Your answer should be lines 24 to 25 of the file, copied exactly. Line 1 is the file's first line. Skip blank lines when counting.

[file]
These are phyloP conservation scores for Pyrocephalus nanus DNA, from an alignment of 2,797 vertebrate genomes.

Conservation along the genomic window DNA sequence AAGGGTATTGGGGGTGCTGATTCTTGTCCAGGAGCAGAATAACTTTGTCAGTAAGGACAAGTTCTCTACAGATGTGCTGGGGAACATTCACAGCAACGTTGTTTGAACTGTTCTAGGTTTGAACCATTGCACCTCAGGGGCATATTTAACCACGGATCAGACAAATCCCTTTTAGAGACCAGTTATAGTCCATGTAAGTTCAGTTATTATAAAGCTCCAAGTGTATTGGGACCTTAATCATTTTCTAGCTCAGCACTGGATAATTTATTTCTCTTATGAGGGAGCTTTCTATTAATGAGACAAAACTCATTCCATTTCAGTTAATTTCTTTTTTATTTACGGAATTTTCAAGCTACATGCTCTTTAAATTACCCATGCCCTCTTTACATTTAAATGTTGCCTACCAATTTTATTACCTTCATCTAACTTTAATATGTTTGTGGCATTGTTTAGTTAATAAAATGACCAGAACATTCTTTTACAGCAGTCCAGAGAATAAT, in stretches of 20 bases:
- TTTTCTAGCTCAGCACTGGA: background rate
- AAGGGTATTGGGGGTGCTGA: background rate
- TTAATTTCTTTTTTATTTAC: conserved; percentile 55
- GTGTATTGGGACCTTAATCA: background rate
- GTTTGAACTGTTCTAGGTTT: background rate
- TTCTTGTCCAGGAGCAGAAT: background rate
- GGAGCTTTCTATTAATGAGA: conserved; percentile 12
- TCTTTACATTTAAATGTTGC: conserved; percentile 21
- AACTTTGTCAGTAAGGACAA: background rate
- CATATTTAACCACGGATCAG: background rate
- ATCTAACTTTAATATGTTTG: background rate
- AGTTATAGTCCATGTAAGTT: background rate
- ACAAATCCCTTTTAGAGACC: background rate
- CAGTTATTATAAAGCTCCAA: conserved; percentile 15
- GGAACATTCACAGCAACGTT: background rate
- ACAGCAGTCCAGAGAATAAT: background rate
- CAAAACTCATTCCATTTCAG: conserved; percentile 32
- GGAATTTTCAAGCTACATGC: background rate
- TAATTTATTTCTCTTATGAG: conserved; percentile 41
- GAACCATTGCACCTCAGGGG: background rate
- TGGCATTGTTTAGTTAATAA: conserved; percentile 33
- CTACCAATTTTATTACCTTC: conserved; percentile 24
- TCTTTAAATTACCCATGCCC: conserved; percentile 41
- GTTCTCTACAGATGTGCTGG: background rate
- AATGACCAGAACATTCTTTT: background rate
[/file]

- CTACCAATTTTATTACCTTC: conserved; percentile 24
- TCTTTAAATTACCCATGCCC: conserved; percentile 41